Metro

‘The Codfather,’ a New Bedford fishing mogul, pleads guilty

PHIL NOBLE/REUTERS/file
Haddock on sale at a fish market.

A New Bedford fishing mogul known to locals as The Codfather pleaded guilty Thursday to mislabeling hundreds of thousands of pounds of fish, a scheme that enabled him to evade federal fishing regulations and boost his profits.

Carlos Rafael, 65, could face 46 to 57 months in prison along with a $250,000 fine under sentencing guidelines that factor in his crimes, his personal history, and his decision to plead guilty. He is scheduled to be sentenced June 27.

“I am not proud of the things I did that brought me here, but admitting them is the right thing to do, and I am prepared to accept the consequences of my actions,” Rafael said in a statement, his first public comments on the case since his arrest last year.

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Rafael also said he was proud of the jobs his businesses helped create and was honored to have worked in the New Bedford fishing industry, one of the most vibrant ports in the country, where he started out cutting fish when he was 16.

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“Today, I have a single goal. To protect our employees and all of the people and businesses who rely on our companies from the consequences of my actions,” he said. “I will do everything I can to make sure that the Port of New Bedford remains America’s leading fishing port.”

Rafael, as the owner of Carlos Seafood, operated 32 fishing vessels and owned 44 permits, making his business one of the largest commercial fishing companies in the country. Some of his company’s assets could be forfeited.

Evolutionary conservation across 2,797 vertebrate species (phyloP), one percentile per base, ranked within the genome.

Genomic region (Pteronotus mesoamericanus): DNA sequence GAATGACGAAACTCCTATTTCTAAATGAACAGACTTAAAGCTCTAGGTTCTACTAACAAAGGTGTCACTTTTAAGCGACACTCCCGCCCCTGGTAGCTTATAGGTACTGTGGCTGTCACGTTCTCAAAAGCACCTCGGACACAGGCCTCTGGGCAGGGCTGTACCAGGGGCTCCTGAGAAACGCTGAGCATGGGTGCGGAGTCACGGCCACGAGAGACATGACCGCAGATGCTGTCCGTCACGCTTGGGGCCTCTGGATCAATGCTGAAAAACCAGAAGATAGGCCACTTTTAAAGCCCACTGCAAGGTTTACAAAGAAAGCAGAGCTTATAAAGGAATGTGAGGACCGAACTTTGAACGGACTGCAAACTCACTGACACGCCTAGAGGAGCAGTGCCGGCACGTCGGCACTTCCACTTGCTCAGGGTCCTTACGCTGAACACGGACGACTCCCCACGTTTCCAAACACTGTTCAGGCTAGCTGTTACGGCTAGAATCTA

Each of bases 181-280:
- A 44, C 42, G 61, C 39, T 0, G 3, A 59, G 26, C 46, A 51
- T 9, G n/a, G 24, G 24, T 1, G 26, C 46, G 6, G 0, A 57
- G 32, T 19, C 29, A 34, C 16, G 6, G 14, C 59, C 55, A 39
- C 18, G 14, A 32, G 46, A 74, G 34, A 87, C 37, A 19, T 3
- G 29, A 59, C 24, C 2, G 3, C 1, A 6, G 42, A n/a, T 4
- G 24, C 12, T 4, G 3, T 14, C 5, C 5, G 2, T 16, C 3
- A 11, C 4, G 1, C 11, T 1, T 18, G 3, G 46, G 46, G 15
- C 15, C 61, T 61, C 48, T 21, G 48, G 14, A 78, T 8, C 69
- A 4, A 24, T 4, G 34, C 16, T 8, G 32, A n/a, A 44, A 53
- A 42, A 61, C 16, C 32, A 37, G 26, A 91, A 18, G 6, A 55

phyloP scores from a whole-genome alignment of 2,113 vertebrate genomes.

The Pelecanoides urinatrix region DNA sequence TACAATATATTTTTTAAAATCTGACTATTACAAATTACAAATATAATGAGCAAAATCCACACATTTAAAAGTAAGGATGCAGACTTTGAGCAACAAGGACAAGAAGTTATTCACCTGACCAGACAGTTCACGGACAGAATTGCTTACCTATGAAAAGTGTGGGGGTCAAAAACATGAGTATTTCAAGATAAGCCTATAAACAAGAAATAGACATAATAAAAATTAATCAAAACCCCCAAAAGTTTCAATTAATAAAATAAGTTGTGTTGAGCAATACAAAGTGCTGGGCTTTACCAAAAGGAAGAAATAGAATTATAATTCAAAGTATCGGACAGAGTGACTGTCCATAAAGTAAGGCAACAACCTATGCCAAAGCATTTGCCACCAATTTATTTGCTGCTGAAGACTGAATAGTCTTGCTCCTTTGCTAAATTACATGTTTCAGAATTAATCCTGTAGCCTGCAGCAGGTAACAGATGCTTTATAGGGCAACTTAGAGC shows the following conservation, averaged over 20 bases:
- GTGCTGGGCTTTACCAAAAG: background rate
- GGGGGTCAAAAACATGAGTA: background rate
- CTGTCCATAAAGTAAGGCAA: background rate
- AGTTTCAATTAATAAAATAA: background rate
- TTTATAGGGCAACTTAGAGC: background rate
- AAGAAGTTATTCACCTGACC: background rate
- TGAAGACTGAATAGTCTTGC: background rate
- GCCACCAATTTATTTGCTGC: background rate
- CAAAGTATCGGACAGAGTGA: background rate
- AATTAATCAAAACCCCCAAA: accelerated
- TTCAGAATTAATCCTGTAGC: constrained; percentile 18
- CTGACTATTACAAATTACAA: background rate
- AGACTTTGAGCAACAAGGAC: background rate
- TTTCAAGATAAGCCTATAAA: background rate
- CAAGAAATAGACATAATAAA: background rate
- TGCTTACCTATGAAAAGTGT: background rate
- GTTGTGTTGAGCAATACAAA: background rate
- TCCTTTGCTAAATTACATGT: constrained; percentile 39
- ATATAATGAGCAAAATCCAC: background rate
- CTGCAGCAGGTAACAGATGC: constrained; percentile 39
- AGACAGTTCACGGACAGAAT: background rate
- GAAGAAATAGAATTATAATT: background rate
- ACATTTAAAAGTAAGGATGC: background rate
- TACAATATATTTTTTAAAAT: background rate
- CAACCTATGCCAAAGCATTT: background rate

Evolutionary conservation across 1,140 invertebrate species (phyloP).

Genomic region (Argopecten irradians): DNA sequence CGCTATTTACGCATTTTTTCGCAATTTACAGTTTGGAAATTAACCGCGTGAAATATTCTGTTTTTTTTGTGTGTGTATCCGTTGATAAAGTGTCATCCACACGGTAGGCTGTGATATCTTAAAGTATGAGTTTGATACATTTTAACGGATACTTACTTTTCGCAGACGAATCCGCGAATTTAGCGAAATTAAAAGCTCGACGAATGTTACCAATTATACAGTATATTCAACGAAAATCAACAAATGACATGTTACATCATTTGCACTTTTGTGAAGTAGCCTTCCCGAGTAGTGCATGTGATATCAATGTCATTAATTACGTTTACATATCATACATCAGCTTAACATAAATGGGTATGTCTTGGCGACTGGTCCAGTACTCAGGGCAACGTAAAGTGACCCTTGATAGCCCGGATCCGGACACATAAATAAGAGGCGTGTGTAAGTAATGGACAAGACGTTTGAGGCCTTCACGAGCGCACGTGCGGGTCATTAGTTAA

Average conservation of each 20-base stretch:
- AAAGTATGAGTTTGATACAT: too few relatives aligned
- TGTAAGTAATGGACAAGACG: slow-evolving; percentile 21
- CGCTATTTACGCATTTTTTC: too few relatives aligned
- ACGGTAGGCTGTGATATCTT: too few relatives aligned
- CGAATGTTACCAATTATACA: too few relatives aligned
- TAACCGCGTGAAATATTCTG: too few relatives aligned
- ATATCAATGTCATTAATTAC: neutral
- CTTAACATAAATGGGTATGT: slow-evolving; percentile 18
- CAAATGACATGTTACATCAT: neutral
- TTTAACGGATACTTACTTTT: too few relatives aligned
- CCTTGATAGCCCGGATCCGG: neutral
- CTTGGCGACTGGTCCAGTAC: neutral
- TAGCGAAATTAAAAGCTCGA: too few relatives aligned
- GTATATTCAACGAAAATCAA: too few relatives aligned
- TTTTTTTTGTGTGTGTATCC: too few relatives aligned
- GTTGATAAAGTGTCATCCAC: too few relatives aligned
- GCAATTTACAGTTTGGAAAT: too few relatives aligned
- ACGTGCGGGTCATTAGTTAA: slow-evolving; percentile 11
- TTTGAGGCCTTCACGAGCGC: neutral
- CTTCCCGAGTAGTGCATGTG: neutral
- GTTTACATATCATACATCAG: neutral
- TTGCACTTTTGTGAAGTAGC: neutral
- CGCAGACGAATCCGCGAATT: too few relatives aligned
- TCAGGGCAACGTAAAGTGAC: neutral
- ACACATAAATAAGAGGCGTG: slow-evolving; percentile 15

Assistant US Attorney Andrew E. Lelling described Rafael’s scheme in court Thursday: Rafael would falsify records and lie to the National Oceanic and Atmospheric Administration, which monitors the fishing industry, and would underreport how much fish he caught or mislabel it as a different, cheaper species. He would then sell that fish to a wholesaler in New York, who paid him more than $600,000 in one deal.

Rafael did not report that income. Instead, according to Lelling, he conspired with Antonio Freitas, a deputy sheriff from the Bristol County sheriff’s office, to smuggle a portion of the proceeds to Portugal. Freitas is on unpaid leave from the sheriff’s office, has pleaded not guilty, and is awaiting trial.

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Authorities say they uncovered Rafael’s scheme when he began talking about it to two Russian gangsters expressing interest in buying his company.

“Unbeknownst to Mr. Rafael, the two men were undercover [Internal Revenue Service] agents,” Lelling said.

Rafael pleaded guilty to conspiracy, 23 counts of false labeling and fish identification, two counts of falsifying federal records, one count of bulk cash smuggling, and one count of tax evasion.

Authorities say his scheme not only cheated his captains and workers out of a share of his profits, but undermined fishing quotas that are meant to preserve a sustainable fishing industry. “Mr. Rafael’s scheme not only compromised delicate fish populations, but also profited on the backs of his hard-working crew,” said Acting US Attorney William D. Weinreb. “Without Mr. Rafael and his scheme, New England fishermen who work hard for honest pay can now enjoy a more level playing field.”

Milton J. Valencia can be reached at milton.valencia@globe.com.